Ever wondered what it’s like to move to Los Angeles to pursue your dream?

Well, thanks to Simon Fuller, the genius behind “American Idol,” you can finally find out.

Behold the brand-new interactive, Internet-based Web series titled “If I Can Dream.” Part-“The Real World” and part-“The Hills,” the show follows a cast of performers and industry hopefuls, plucked from all parts of the country, as they make their way through the Hollywood ranks. Broadcasted currently in easily digestible 30-minute episodes on Hulu, “If I Can Dream” skips the tired TV drama and offers a real-life documentary-style portrayal of what it takes to make it big in Tinseltown.

Sounds fun, right?

Among the cast are aspiring actresses, actors, models and musicians. Most are new to the spotlight, except for a few familiar faces. Nineteen-year-old Alex Lambert, an early favorite on this season of “American Idol,” moved into the house after he was prematurely eliminated in the semifinals, sparking huge debate and a petition of over 20,000 signatures from angry fans.

Also on the show is aspiring singer-songwriter Justin Gaston, who after getting his start as a model and a contestant on “Nashville Star,” famously dated tween queen Miley Cyrus. Rounding out the cast are ex-NFL cheerleader turned actress Amanda Phillips, acting hopeful Ben Elliot, another actress-in-training Kara Killmer and Giglianne Braga, who hopes to be a high-fashion model.

The six stars-in-the-making all live together in a swanky mansion in the Hollywood Hills, which viewers online can patrol 24-7 from a live stream on the show’s Web site. The house, including their car, is wired with a total of nearly 60 cameras, allowing fans of the show to follow the dreamers on every step of their journey.

But unlike other popular TV shows, like say “Jersey Shore,” don’t expect too much drama to unfold.

“We all have mutual respect for each other. It’s like a really good family. People thought there would be fights, but we’re all so career-minded,” says Killmer of her new roommates.

“[Being in the house], the creative energy inspires you. It’s like healthy competition, but only in a good way,” says Gaston, who has his sights set on recording music.

Growing up listening to artists like Brad Paisley and Keith Urban, he says he is still on the search trying to find the right type of song.

For big dreamers like Texas-native Lambert, who says his ultimate goal is to make the best music he can, the shock of Hollywood is still settling in. He admits, “‘American Idol’ was really the first thing that I’ve ever done to go after my dreams. Now, it’s cool to finally be meeting people and making connections. It’s hard but I would say the main thing is to believe in yourself and have confidence.“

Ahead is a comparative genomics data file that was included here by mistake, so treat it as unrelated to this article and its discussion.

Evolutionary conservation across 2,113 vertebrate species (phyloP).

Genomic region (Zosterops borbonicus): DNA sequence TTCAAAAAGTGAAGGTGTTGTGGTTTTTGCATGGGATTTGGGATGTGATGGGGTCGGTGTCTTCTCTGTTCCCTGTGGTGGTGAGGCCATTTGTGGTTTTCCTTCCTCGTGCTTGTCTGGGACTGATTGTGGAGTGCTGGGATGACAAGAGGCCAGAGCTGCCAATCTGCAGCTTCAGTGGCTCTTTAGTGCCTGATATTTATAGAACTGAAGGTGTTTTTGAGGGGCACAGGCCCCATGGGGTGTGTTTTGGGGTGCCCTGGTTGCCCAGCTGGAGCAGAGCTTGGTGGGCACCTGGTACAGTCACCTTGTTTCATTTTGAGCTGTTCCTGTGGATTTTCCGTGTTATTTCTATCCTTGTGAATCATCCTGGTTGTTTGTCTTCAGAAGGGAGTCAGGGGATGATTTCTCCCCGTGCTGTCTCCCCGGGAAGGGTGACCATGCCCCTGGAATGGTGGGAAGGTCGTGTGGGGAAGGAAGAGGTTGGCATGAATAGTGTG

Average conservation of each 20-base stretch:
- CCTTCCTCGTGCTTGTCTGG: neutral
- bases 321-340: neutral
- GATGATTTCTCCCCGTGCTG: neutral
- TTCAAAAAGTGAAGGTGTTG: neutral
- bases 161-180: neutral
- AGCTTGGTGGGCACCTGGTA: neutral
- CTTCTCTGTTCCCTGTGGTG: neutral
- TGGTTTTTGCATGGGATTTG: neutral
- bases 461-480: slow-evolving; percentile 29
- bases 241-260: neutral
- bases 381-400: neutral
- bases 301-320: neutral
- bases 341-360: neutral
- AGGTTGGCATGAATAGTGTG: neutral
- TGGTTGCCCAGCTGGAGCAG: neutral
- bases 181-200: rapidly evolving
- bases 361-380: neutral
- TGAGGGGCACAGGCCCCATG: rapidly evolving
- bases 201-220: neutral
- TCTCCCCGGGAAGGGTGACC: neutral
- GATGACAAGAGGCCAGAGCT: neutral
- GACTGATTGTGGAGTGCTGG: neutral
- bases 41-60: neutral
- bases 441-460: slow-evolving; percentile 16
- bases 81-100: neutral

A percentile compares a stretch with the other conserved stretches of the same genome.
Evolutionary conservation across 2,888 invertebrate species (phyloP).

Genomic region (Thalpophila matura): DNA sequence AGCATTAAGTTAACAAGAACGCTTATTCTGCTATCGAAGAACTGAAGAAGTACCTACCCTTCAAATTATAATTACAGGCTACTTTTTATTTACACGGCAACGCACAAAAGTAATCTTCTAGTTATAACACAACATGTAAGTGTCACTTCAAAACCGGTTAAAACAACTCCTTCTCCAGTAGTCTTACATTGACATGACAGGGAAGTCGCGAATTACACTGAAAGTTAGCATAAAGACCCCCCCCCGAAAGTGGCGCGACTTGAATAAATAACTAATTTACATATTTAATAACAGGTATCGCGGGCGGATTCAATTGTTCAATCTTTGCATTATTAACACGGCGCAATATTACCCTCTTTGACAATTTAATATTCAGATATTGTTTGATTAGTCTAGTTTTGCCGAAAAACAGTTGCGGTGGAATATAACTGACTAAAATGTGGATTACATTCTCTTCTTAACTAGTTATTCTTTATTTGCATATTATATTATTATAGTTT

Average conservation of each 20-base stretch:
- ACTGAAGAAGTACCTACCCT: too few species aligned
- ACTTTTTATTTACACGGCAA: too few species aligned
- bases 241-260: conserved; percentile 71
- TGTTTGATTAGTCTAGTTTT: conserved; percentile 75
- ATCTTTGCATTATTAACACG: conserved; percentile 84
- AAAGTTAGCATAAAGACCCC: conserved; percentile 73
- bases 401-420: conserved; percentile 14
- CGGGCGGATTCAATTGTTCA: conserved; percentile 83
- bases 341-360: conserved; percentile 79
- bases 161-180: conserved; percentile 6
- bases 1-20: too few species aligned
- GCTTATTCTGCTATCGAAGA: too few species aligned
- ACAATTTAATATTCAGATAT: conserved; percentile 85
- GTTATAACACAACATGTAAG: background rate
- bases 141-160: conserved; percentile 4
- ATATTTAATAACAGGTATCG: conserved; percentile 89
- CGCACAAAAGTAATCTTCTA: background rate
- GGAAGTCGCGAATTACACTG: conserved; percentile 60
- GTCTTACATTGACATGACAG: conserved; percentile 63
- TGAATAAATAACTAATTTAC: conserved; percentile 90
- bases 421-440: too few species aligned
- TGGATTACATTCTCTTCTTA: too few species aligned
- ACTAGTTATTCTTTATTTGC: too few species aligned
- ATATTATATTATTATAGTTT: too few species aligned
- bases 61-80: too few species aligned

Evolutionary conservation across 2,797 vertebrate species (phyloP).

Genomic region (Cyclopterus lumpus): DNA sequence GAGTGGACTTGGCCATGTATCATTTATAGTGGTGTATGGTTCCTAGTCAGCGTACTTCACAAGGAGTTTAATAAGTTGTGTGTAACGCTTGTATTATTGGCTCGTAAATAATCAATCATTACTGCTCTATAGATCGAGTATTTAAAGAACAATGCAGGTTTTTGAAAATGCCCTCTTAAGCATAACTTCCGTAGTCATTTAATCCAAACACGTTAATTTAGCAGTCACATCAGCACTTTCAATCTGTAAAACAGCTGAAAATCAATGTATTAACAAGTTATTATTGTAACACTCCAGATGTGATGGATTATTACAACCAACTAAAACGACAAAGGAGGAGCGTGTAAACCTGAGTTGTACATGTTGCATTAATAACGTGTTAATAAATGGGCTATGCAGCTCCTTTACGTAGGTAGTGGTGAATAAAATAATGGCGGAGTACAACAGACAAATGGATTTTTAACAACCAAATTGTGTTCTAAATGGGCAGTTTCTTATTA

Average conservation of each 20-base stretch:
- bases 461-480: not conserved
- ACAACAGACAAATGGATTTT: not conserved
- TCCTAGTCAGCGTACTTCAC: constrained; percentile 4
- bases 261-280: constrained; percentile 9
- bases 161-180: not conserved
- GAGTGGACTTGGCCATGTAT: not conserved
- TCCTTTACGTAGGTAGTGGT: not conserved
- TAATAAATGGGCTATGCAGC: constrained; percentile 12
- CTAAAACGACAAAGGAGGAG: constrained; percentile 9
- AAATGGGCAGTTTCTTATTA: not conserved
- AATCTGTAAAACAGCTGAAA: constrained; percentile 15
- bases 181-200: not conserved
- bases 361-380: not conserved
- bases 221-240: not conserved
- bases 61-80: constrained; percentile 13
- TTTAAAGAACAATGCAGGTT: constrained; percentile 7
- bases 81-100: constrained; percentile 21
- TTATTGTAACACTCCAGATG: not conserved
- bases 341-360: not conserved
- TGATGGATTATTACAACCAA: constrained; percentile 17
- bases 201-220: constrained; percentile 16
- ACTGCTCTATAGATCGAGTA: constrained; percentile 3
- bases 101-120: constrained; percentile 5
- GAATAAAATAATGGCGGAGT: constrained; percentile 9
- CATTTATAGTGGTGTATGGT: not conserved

In no shortage of confidence is Killmer, a theater girl looking at take a shot at the silver screen.

“I hope to make some really great films one day,” she says. “I just went on my sixth audition. I don’t go in thinking about rejection. For me, it’s about meeting casting directions, making a good impression and just having a lot of fun. Hopefully, they’ll remember you.”

“If I Can Dream” is meant to serve as a launching pad for rising stars. When one person gets a gig, such as a new role or record contract, he or she moves out with another dreamer ready to fill the space. The show’s creator, Fuller, even pushes the fan interactivity level up a notch. Fame-seekers at home can audition for future seasons on the show’s MySpace account. Applicants are asked to record a one-minute of video of their “dream statement” and two minutes showcasing their talent.

Get those tripods ready because, like these talented six, this could be your big break.

Killmer, who will soon be graduating from Baylor University as a Theatre Performance major, expresses her advice for college students that are looking to break industry, saying, “I’d encourage anyone to always do something you’re passionate about. College is unique because you have a huge community of people that can support you. Use the connections that you have.”

With a laugh, Gaston adds, “You have to just do it. My advice: Start first, ask questions later.”

For more information, visit ificandream.com.